Monica Rivero could not turn a blind eye to the red flags hanging from windows and doors in the poorest parts of her native Colombia.
“I quickly learned what they meant,” said Rivero, BMSc’16, MSc’18. “It was their cry out for help. Red flags meant their family was hungry. Suddenly, they were everywhere. It was heartbreaking and eye opening.”
Today, Rivero is leading an effort to alleviate some of the hunger and see those flags lowered one at a time.
Through crowd-sourced donations, the Red Flag Project works with local organizations to buy and deliver groceries to families throughout the city. Rivero estimates a family can be supplied a month’s worth of food for $25.
Project coordinators are working with a number of local partners, including food suppliers who significantly reduced prices; churches, community members and neighbourhood councils who identified recipient families; as well as the national Navy Reserve and Medellin Police Department who help deliver food to dangerous or hard-to-reach areas.
“It’s a tremendous team effort,” said Rivero, a course coordinator and lecturer in embryology and histology at the American University of the Caribbean School of Medicine in Sint Maarten.
Following the first cases of COVID-19 in Colombia, the federal government quickly announced a nationwide lockdown. This caused widespread panic among millions of families living in extreme poverty.
With almost 20 per cent of the Colombian population living in poverty – and more than 30 per cent of the country’s gross domestic product made up of informal labour, such as street vendors – tens of thousands have had zero income for weeks.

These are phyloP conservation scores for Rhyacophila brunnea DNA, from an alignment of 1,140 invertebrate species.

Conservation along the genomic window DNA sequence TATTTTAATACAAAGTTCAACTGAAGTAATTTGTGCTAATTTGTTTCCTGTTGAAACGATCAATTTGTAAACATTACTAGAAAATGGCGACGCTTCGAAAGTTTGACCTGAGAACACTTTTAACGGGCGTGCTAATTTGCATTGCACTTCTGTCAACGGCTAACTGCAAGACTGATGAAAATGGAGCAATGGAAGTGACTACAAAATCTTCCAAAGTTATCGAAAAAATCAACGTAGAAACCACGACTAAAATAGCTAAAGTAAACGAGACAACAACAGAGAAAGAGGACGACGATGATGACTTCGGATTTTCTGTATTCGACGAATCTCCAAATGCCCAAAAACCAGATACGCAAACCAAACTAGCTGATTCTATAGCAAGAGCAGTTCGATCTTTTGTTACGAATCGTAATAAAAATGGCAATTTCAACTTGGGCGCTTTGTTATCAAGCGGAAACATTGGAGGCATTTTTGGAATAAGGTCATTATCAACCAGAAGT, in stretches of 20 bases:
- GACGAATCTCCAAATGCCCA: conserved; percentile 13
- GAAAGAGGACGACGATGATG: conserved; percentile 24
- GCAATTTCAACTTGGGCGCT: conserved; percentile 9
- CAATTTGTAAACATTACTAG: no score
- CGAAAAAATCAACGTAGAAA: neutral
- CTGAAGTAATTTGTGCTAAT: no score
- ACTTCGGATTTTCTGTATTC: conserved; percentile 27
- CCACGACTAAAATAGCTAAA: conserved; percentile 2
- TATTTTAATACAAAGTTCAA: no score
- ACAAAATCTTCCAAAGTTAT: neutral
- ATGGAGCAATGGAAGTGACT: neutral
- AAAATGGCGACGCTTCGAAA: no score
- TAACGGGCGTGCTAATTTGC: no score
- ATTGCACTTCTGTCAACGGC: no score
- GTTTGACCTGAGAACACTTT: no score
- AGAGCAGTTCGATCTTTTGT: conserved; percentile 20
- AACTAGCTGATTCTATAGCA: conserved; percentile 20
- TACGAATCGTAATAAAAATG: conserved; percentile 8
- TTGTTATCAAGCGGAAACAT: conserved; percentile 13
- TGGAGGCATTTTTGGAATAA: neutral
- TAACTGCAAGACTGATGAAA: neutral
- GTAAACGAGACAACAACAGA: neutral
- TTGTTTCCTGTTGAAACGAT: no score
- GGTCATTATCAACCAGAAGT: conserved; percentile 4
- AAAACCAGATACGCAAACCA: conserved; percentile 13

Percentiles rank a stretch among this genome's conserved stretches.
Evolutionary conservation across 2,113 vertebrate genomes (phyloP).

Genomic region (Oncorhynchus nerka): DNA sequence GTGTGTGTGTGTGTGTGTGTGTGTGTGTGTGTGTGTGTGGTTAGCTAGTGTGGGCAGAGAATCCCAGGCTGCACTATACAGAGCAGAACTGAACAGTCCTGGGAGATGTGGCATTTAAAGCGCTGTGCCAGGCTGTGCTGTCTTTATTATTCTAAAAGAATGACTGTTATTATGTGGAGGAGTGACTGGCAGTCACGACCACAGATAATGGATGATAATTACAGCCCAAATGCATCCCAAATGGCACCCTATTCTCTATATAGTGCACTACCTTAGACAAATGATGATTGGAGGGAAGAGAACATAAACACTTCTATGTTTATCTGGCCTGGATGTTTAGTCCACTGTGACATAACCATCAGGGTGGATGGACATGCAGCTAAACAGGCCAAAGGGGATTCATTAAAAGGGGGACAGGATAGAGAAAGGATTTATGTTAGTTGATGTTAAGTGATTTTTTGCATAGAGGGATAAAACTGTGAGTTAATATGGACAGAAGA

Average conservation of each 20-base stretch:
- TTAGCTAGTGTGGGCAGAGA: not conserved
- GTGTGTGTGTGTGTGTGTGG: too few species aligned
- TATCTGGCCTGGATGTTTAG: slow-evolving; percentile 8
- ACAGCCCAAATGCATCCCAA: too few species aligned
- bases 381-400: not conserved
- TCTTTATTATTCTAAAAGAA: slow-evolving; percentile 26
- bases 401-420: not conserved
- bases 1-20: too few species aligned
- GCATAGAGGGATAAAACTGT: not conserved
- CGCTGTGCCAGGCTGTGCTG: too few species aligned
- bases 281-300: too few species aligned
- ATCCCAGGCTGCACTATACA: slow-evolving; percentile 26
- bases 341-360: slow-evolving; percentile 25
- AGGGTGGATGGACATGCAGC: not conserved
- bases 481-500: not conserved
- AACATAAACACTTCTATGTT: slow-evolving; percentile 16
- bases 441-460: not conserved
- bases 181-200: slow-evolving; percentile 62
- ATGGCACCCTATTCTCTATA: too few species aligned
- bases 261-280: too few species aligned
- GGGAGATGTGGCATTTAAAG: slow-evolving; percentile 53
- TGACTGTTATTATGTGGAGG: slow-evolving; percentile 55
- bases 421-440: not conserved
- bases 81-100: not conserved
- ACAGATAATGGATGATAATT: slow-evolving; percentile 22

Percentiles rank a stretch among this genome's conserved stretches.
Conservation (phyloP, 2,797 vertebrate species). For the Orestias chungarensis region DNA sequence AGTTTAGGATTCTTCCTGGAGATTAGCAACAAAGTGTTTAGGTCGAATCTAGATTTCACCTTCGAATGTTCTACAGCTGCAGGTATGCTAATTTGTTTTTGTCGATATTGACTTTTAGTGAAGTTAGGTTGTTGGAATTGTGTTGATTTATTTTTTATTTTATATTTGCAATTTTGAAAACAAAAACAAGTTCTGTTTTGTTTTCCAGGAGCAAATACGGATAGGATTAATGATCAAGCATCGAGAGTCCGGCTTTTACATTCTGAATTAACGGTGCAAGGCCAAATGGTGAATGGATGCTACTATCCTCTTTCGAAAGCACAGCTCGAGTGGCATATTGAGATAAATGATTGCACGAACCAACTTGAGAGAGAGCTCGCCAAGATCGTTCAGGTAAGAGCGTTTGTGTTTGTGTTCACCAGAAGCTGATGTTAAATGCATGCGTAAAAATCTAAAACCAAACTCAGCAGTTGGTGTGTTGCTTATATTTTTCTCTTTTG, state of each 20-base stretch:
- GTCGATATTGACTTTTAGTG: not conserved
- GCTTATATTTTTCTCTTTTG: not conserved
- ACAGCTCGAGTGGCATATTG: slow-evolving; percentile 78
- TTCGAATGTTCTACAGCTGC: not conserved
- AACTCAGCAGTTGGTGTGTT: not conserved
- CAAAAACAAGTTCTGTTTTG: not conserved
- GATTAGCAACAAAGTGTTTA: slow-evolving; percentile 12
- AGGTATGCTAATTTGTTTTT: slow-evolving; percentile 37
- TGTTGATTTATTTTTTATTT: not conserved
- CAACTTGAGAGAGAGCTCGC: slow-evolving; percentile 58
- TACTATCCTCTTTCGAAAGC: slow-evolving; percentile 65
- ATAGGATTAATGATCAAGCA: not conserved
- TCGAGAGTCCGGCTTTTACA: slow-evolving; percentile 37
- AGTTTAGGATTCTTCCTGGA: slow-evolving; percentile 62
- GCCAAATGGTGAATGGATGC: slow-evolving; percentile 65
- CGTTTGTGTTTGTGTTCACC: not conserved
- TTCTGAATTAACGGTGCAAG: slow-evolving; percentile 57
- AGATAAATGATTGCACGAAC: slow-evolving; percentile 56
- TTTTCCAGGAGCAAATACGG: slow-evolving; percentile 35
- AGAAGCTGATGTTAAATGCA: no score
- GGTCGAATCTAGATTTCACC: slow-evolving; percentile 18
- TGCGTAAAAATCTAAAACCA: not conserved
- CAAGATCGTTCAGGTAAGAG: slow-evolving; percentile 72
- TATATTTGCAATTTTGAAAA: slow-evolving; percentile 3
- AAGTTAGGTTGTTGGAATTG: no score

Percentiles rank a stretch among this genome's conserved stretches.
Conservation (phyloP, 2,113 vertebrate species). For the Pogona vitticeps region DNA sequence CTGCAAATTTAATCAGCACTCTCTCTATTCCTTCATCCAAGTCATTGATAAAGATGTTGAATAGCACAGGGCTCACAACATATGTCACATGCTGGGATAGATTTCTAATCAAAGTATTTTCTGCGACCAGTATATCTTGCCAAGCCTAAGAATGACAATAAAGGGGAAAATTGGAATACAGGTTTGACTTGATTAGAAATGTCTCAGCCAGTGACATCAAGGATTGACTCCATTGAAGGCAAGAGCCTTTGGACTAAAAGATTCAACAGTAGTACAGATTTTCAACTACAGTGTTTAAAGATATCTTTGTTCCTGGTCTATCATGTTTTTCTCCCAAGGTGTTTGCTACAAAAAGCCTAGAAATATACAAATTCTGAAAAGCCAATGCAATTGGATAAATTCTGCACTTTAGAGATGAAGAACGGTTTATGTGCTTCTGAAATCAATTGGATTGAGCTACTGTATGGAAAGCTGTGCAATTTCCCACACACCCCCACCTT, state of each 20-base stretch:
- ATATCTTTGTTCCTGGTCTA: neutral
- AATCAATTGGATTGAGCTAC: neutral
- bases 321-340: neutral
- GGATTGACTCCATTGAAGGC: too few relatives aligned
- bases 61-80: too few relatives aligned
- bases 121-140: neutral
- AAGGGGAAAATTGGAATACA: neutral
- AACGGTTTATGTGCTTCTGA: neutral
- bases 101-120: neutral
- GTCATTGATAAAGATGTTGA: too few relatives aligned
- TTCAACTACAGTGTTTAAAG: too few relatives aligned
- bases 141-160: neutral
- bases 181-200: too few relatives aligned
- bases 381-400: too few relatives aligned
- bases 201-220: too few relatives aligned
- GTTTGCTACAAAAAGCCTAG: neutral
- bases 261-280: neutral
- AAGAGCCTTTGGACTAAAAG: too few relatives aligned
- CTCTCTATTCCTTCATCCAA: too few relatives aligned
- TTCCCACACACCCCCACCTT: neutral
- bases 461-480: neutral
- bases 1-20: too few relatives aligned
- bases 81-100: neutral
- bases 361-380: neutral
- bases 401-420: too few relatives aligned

Rivero, who arrived in London when she was 10, admits she has struggled seeing the plight of those in her home country.
“Honestly, I just remember feeling so guilty. While I childishly complained about having to cook my own food, there were thousands of families just a few miles away who were begging for a meal,” she said. “The red flags made it impossible to ignore what was happening. It was a devastating sight. Every time I saw a red flag, I could see a family suffering from hunger in isolation – it was as if I was sitting at their table.”
While the Colombian government promised aid to those forced to stay home, the system has been overwhelmed as the need long ago surpassed any ability to provide.
While protests have sprung up across the country, Rivero knows the international reaction needs to be one of action.
“There’s no room for anger right now,” Rivero said. “We often excuse our inaction in situations like this by placing all the responsibility on the government and, ultimately, end up feeling angry when they don’t deliver according to our expectations. But the reality is, despite of what our government does or doesn’t do, there’s always something each of us can contribute.
“It’s easy to distance ourselves – physically and mentally – and ignore the unseen victims of this global crisis. We need to come together as humans and stand in solidarity with those in need, recognizing the outcome of this pandemic is in our hands.”